Latest Word On At-Will Employment And Wrongful Termination Claims

Public sector and unionized employers have constraints on their ability to terminate their employees. However, many private sector employers are not unionized, and their employment relationship with their employees is called “at-will.” Some employers assume that at-will employment means that they have an unfettered right to fire employees. To the surprise of many employers, their ability to freely terminate at-will employees is undermined by the common law legal claim of “wrongful termination” (also called “wrongful discharge”). Over the years the at-will doctrine has eroded. In addition to potential claims under the growing list of federal and state laws, claims for wrongful discharge remain as a viable option for some displaced employees.

The Wrongful Termination Exception to At-Will Employment

As a starting point, courts have long recognized the concept of at-will employment. In general, an at-will employment relationship means that either the employer or the employee is free to end the relationship at any time, with or without advance notice, and for any reason or no reason at all. On its face, the concept of at-will employment seems to give at-will employers free reign to fire employees.

However, the law of “wrongful termination” is one major exception to this concept of at-will employment. To win a wrongful termination claim, the former employee must satisfy two requirements. First, the former employee must prove that his or her termination was motivated by the employer’s bad faith, retaliation or malice. Second, the former employee must prove that he or she was terminated for performing an act that public policy would encourage or for refusing to do something that public policy would condemn. See MacKenzie v. Linehan, 158 N.H. 476, 480 (2009). The first requirement focuses on the employer’s behavior, and the second element focuses on what the former employee did or refused to do and whether the former employee’s conduct related to a recognized public policy.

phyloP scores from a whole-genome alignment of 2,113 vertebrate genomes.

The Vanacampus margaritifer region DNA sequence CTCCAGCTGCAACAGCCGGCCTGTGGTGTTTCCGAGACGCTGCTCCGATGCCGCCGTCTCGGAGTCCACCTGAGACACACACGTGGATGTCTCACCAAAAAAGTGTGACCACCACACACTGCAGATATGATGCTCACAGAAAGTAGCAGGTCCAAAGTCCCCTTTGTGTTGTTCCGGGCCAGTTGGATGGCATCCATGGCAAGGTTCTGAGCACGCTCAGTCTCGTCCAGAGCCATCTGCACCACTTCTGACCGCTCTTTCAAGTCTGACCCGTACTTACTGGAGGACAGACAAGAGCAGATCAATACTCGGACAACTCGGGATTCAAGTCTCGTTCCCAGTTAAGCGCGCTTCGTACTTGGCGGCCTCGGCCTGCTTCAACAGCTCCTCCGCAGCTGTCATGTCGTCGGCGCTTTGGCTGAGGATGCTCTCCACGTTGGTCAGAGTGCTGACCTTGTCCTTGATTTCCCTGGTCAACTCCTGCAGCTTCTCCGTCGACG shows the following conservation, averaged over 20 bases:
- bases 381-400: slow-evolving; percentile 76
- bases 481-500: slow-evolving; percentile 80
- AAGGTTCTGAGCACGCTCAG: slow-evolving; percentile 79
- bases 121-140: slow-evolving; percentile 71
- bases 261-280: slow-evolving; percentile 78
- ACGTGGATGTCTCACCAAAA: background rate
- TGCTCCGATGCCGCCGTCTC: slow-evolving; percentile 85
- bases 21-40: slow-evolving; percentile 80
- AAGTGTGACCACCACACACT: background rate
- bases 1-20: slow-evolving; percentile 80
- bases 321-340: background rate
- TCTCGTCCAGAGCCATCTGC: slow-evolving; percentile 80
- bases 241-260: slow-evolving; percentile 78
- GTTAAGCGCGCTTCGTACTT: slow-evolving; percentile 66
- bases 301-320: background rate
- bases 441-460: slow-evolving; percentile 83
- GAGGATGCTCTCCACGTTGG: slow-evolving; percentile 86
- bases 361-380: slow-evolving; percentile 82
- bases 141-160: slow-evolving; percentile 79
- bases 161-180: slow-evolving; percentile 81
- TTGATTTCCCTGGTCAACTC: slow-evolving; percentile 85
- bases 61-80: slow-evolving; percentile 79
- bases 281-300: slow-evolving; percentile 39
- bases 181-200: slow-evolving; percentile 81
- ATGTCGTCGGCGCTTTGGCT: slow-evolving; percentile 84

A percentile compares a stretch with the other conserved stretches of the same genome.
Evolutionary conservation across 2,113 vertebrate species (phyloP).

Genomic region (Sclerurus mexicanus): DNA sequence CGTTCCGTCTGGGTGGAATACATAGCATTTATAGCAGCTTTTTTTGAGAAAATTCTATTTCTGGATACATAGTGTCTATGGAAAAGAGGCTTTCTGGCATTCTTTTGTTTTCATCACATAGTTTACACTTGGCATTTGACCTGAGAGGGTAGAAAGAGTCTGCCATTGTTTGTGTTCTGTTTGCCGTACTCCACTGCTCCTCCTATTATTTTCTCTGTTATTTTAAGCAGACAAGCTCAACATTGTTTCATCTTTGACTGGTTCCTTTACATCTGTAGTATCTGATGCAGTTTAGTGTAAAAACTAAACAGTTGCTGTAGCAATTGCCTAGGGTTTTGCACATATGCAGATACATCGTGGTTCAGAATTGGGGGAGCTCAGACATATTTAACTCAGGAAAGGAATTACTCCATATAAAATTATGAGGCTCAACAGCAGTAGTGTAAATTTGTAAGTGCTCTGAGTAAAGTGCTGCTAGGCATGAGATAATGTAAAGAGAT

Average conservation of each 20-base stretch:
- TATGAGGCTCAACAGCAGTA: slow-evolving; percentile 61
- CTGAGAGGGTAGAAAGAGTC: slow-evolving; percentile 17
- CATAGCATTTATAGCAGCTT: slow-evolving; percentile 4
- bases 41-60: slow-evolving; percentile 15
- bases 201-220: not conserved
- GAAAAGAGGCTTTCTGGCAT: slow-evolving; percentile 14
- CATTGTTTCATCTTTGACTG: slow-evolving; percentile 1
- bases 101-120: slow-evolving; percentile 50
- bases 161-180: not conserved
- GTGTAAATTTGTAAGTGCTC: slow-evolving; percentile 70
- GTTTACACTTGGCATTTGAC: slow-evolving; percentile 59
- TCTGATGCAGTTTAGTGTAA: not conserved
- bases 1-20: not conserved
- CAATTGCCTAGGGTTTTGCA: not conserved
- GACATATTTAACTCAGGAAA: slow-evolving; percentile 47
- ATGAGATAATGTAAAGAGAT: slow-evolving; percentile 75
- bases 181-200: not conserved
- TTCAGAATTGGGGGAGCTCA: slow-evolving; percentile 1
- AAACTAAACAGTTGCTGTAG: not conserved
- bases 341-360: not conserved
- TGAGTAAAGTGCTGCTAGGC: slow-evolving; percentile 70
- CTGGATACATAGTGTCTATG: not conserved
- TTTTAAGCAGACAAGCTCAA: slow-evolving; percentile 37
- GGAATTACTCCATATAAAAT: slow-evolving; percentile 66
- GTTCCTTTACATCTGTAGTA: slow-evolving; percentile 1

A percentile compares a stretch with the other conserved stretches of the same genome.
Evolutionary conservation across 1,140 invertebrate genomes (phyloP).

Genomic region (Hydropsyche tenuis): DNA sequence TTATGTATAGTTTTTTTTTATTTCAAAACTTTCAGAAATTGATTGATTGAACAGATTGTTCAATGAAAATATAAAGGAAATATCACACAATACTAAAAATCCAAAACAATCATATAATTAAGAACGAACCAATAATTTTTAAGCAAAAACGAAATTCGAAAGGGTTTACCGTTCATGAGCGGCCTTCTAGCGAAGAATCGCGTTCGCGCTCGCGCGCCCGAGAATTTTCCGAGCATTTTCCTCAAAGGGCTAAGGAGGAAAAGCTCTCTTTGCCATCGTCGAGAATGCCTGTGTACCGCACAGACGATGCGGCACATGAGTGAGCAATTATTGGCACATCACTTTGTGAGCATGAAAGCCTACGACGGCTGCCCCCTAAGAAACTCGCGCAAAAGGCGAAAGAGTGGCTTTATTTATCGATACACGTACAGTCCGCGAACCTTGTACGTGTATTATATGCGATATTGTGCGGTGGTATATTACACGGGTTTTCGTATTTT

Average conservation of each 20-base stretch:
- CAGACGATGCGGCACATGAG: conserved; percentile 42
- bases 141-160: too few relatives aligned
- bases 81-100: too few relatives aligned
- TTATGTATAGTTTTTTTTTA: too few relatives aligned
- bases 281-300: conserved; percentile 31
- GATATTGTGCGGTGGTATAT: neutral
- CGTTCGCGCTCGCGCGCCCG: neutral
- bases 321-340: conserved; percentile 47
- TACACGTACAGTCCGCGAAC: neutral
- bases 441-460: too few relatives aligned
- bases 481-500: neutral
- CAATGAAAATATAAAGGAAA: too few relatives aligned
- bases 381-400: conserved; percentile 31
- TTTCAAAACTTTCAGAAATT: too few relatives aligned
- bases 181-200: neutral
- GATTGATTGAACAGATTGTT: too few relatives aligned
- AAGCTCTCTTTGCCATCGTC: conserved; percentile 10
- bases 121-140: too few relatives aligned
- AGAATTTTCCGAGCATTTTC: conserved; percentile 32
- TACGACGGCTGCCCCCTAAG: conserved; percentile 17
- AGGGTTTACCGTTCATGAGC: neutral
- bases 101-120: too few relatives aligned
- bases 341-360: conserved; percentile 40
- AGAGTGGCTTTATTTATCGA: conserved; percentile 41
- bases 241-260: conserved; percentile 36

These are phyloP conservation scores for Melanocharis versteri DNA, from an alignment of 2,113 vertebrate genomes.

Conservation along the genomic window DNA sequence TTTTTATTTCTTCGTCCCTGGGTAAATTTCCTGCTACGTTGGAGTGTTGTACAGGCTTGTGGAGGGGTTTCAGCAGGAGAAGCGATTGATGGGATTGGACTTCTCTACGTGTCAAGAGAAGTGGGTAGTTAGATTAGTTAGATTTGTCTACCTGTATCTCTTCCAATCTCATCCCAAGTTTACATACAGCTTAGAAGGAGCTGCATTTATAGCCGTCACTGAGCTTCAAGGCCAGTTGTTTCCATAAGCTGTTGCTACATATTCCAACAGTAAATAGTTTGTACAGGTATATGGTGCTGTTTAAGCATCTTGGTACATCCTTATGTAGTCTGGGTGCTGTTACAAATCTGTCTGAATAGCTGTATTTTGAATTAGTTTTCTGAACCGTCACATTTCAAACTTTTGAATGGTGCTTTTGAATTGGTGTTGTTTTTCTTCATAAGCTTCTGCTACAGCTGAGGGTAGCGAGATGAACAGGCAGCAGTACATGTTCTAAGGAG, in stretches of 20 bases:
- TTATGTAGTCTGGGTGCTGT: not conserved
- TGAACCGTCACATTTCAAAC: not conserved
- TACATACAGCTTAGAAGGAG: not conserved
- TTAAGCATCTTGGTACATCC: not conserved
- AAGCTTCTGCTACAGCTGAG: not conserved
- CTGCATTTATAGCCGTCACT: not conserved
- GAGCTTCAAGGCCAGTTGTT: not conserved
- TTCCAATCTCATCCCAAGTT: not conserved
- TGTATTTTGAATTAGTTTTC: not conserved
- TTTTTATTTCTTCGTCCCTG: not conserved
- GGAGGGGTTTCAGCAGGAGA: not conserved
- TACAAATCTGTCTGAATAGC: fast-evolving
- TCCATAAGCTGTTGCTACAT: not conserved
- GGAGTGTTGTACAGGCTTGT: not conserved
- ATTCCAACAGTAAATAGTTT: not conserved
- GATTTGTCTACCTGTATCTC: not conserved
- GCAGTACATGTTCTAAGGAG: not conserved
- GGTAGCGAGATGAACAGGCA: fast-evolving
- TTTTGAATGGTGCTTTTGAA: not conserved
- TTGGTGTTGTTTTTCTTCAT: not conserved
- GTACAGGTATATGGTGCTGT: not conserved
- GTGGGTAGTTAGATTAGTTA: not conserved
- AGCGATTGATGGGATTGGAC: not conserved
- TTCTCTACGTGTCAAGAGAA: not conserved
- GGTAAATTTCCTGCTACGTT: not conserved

What does this wrongful termination theory of liability mean as a practical matter for at-will employers? The reality is that an at-will employer who arbitrarily fires an employee without giving any reason proceeds at the employer’s own risk. Yes, the at-will employer can do so, but the real question is should the employer do so. If an employer doesn’t have a reason for a termination decision, even for a termination concerning an at-will employee, it is possible the former employee will incorrectly speculate that he or she has been wrongfully terminated.

Practical Considerations for At-Will Employers

If the at-will status of the employment relationship is not a complete shield for the employer’s termination decisions, what are some practical steps that an at-will employer can take to help avoid or defend against potential wrongful termination claims? Here are some things an employer can do before, during and after a termination decision has been made to help minimize the potential for a wrongful termination claim.

  1. Steps an Employer Can Take Beforea Termination Decision

Of course, an employer’s goal is avoid making termination decisions altogether by hiring and retaining good employees. Here are some steps that an employer can take to manage an employee before a termination decision is made in order to mitigate any potential argument by the employee that the reason for the termination was not legitimate or came as a surprise to the employee.

  • Develop Written Employment Policies — It’s a good idea for an employer to clearly communicate its expectations of employees through easily understandable written policies. Policies can address what the employer considers unacceptable workplace conduct and the employer’s expectations about basic workplace issues like employee attendance, punctuality, and use of the employer’s computer and communications systems. Although employer unwritten practices are important, it is easier for an employer to defend a wrongful termination claim if the employer can point to written policies that the employee violated.